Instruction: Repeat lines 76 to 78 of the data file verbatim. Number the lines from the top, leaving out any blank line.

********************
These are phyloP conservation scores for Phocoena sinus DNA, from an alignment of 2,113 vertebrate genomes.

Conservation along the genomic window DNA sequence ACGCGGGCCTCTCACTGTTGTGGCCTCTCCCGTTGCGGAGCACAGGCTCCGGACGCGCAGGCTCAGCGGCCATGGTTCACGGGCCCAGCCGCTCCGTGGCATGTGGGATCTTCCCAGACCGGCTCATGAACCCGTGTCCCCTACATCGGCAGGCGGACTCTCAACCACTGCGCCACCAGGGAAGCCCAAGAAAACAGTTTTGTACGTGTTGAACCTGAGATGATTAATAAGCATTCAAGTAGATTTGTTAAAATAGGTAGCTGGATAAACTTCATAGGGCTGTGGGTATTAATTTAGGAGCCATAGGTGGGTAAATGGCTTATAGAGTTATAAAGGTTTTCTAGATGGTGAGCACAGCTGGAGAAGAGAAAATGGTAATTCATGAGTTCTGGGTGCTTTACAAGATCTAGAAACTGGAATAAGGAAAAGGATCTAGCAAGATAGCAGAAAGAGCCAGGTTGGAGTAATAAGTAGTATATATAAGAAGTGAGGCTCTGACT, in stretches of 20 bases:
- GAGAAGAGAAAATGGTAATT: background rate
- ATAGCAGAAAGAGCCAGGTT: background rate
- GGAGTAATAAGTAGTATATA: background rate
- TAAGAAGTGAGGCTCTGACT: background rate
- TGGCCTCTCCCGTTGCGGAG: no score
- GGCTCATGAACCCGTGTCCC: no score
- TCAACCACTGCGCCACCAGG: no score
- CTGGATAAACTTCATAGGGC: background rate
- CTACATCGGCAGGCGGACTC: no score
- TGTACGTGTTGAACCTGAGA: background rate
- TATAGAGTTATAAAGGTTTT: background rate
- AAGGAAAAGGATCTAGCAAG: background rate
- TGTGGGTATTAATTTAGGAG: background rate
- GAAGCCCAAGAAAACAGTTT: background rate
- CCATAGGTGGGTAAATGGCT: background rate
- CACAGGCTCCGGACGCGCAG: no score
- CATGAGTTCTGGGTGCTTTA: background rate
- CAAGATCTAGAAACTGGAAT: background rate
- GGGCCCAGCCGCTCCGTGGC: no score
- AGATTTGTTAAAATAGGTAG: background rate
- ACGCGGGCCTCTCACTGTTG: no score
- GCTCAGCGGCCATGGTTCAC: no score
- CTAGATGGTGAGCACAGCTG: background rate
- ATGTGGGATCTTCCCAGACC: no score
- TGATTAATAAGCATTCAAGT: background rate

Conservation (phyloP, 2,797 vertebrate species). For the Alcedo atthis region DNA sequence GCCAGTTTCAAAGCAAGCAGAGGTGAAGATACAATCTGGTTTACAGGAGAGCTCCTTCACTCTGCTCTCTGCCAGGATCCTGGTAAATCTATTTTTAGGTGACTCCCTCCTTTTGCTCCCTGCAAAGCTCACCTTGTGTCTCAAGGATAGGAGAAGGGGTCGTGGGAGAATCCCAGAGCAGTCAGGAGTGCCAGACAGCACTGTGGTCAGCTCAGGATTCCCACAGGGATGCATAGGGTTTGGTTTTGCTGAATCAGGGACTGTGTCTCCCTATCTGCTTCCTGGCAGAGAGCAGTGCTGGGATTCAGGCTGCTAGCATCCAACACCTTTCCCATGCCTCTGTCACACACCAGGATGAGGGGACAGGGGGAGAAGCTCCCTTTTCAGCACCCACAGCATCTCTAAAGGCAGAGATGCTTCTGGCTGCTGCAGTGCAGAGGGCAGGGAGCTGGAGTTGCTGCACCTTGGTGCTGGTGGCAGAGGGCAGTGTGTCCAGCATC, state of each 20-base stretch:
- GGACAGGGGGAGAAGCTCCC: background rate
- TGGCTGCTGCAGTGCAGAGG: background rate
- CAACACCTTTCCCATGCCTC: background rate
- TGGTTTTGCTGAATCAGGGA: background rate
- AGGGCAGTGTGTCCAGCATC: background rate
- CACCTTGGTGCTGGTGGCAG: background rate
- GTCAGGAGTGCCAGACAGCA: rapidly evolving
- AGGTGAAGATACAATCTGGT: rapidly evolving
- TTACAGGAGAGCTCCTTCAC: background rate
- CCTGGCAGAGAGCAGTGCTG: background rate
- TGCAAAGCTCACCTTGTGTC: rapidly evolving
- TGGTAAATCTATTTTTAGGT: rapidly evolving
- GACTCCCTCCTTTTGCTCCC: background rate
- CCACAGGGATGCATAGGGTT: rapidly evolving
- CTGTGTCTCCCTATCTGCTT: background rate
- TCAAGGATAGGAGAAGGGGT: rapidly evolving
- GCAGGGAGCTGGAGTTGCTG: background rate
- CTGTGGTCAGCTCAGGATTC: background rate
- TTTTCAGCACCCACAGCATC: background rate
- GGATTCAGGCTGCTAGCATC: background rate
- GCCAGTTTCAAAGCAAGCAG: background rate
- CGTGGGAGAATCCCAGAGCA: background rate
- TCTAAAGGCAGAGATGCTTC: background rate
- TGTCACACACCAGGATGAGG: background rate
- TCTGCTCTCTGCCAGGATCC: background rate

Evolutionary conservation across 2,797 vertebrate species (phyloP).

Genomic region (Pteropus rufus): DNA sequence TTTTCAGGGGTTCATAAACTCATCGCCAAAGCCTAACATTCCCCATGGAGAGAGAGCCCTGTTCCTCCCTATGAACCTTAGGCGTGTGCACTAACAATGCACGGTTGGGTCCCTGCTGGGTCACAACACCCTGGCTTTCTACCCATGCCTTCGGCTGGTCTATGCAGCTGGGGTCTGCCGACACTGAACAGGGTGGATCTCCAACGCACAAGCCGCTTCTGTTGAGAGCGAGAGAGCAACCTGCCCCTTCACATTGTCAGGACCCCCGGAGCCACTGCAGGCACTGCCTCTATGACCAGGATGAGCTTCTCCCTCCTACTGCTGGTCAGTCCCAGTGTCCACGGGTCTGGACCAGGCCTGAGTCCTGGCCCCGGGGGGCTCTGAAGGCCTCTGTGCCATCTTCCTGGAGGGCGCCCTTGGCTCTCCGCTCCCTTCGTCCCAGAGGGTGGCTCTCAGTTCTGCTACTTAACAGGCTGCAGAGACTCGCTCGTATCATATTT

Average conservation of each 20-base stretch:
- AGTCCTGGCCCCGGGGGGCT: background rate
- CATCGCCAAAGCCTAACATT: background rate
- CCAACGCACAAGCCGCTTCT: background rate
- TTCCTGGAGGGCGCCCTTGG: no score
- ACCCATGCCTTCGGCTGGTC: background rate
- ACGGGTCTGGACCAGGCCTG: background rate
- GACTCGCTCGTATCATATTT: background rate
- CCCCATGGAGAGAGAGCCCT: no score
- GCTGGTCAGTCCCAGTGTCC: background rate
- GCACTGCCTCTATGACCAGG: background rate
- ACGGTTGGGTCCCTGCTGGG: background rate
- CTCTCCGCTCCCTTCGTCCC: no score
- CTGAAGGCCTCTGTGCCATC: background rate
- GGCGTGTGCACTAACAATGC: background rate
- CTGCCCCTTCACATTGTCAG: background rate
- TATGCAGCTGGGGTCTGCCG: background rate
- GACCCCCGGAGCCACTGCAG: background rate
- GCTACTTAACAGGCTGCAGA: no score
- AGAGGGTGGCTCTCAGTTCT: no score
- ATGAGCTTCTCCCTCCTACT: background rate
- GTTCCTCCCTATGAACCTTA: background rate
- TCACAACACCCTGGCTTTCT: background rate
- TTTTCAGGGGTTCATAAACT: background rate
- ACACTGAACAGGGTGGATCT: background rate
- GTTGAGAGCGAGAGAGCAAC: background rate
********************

- ATGAGCTTCTCCCTCCTACT: background rate
- GTTCCTCCCTATGAACCTTA: background rate
- TCACAACACCCTGGCTTTCT: background rate